Just like muscles, a healthy mindset needs training too

Today’s post involves a little navel-gazing. But I’m sharing anyways because I think it will resonate with many of you and I’m curious to know how you deal with that little nay-sayer in your heads…

A few weeks back, a woman whose physique, education and training philosophy I greatly admire paid me a compliment in the gym.

Looking strong! Your back definition is great! Such fantastic progress! Keep it up!

The back in question. The back that can do 3 sets of 10 bent over rows at 50 pounds a side. The back that needed to just shut up and say ‘thank you’

 

Instead of standing up straight, smiling at her and saying “Thanks for noticing. I’ve been working really hard!” (which is how we should always respond to a sincere compliment), I shrugged my shoulders and replied,

I try. But it’s not as easy at my age as it used to be… You know, two steps forward, one step back… Harder to keep the midsection tight…Have to be careful of injuries, you know…

(or something to that effect; I’ve forgotten my exact words, but you get the picture).

She offered a few more words of encouragement before moving on, clearly a bit taken aback at my response.

As was I.

In shrugging off her encouraging remarks, I surely made her think I questioned her sincerity. (And I’m betting she’ll never take the time to compliment me again. ..)

I’m not unfamiliar with women responding inappropriately to compliments about progress they’ve made in the gym .

All too frequently a female client or class participant says something similar to the words of encouragement I’ve bestowed on them. And it always makes me feel sad to realize that despite all the fabulous changes they’ve made to their outside, their mindset still hasn’t caught up.

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I spent the next few days pondering. Curious about why I’d responded the way I did. Wondering where those words came from and why I felt the need to belittle her observations and undermine the compliment.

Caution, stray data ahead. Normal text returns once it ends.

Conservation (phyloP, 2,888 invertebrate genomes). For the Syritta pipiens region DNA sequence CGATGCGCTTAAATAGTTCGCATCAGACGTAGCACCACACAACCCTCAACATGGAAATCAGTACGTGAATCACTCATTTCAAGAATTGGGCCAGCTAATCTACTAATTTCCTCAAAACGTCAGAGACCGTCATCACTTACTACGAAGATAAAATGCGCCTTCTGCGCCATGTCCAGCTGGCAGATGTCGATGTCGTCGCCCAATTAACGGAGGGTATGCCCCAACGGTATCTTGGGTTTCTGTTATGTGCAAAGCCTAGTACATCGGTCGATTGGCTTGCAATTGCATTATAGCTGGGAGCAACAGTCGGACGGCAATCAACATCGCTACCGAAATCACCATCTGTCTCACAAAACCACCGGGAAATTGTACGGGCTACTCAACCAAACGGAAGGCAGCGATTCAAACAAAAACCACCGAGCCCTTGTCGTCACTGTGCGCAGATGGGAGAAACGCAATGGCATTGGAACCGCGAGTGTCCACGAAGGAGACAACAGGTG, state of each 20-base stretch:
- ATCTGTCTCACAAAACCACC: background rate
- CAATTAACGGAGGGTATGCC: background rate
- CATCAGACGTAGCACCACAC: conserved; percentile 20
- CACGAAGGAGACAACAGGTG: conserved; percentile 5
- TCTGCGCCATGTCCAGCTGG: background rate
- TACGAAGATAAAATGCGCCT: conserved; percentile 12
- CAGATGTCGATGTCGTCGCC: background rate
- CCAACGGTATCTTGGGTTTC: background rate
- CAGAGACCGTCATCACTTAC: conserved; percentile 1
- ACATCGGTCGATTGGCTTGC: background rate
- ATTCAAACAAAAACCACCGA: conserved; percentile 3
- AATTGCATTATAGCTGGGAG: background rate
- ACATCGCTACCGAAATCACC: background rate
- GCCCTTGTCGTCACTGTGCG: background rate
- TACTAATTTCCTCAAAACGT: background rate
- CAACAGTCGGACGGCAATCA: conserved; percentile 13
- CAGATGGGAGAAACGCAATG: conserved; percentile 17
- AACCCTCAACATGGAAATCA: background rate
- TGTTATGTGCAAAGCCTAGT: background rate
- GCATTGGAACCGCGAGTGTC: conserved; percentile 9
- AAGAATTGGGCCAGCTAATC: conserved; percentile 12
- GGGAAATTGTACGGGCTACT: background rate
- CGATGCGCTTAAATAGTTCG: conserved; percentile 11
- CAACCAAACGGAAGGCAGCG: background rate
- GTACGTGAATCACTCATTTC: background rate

I came to the conclusion that mindset habits are just as quickly undermined as exercise and nutrition habits. Just as it’s all too easy to skip a week at the gym or slip into the pattern of having dessert nightly, it’s also pretty simple to let negative thoughts creep in.

Just because we’ve managed to extinguish a bad habit (or cultivate a new, healthier one), doesn’t mean that it won’t re-surface (or get forgotten) at a later date. And that as with fitness and healthy eating, we need to re-commit to a mindset that celebrates the lifestyle changes we’ve made. Each and every day.

It’s been a long time since that negative little voice in my head last cropped up. Here’s hoping, that with vigilance, it’ll be an even longer time before I hear from it again.

In the meantime, I’m doing what I do whenever my exercise and nutrition routines lapse; practice, practice, practice!

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Do you have difficulty accepting compliments about your physique?

Does your mindset lag behind your fitness and nutrition accomplishments?

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Comments

  1. I recall the first time I paid a compliment to a woman and she simple replied, “Thank you!”
    I was so startled as I’m used to the same response that I give, you know…deflecting from the
    compliment by saying something negative about some other aspect of my body. I’m trying
    my best to reply, “Thanks, so nice of you to say so.”
    We live, we learn.

    • Elaine, I know the feeling. I’ve had the same thing happen and it really does open your eyes to what typical behaviour is. Let’s keep practicing our gratitude responses 🙂

  2. This is a common response from women and one I am trying hard to work on. Learning to take a compliment and not feel the need to depreciate it. It is as though I feel the other person will think I am vain I simply respond “thank you, you just made my day” And that is the response that I am training my brain for. Because it is really nice when someone gives a compliment. Why not let the other person feel good about giving it too 🙂
    Stephanie Robbins recently posted…Back to School Affiliate ProgramsMy Profile